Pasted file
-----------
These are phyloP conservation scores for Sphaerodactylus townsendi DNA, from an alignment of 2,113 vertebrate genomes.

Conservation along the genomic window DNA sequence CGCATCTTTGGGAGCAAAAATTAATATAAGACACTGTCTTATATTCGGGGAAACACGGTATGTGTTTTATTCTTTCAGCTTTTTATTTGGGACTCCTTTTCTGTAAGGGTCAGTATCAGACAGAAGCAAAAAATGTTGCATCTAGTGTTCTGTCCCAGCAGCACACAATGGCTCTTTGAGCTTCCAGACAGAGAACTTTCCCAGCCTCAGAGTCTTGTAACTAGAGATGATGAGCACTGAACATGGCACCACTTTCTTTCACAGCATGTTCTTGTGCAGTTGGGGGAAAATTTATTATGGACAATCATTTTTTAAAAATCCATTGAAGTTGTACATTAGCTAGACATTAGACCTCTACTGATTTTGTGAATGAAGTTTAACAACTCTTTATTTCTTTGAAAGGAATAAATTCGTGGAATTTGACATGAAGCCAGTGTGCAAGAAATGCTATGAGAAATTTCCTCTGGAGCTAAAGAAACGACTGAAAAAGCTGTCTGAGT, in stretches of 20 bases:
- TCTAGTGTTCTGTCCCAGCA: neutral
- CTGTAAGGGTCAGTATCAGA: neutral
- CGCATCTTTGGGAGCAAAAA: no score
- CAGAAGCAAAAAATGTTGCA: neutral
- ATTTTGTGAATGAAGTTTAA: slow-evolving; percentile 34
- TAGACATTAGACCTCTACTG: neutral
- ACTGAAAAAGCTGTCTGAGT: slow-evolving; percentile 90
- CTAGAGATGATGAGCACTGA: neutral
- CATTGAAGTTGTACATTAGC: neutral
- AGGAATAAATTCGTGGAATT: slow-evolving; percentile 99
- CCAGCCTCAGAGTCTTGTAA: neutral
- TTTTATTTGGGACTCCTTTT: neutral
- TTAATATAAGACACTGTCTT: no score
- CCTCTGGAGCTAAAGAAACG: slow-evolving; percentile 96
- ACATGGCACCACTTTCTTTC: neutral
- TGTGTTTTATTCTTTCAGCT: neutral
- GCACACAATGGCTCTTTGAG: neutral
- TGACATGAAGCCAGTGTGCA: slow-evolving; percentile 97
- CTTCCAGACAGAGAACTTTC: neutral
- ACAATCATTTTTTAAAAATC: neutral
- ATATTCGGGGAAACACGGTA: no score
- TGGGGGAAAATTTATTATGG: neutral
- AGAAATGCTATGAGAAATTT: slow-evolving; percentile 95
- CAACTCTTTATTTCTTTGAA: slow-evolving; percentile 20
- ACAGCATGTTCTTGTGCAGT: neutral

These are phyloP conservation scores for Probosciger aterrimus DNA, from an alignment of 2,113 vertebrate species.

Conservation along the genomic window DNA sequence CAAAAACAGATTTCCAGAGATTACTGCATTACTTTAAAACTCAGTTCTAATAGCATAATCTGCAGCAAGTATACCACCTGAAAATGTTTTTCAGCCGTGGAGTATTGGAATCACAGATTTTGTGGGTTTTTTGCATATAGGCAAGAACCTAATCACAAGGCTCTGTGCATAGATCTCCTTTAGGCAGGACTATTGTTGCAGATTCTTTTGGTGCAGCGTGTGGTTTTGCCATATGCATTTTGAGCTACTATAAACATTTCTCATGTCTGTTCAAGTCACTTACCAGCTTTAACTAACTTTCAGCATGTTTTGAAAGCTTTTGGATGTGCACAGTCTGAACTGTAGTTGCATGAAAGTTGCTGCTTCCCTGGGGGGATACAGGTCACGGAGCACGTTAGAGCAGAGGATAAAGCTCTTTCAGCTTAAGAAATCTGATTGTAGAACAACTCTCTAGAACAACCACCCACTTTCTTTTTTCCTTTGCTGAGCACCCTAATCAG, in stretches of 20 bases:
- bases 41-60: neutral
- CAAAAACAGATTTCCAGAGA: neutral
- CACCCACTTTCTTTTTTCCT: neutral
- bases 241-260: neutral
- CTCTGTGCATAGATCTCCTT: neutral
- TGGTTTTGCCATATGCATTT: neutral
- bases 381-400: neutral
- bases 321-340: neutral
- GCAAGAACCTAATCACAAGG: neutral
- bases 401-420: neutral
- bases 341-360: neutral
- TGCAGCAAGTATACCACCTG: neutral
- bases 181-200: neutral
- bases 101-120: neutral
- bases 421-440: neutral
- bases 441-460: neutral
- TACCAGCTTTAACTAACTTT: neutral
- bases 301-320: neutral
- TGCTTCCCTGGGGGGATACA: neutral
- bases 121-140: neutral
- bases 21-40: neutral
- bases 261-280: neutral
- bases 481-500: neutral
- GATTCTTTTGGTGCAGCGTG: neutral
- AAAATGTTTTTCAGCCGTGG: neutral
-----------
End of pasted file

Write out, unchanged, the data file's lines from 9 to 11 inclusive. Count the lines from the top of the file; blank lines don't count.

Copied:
- ACTGAAAAAGCTGTCTGAGT: slow-evolving; percentile 90
- CTAGAGATGATGAGCACTGA: neutral
- CATTGAAGTTGTACATTAGC: neutral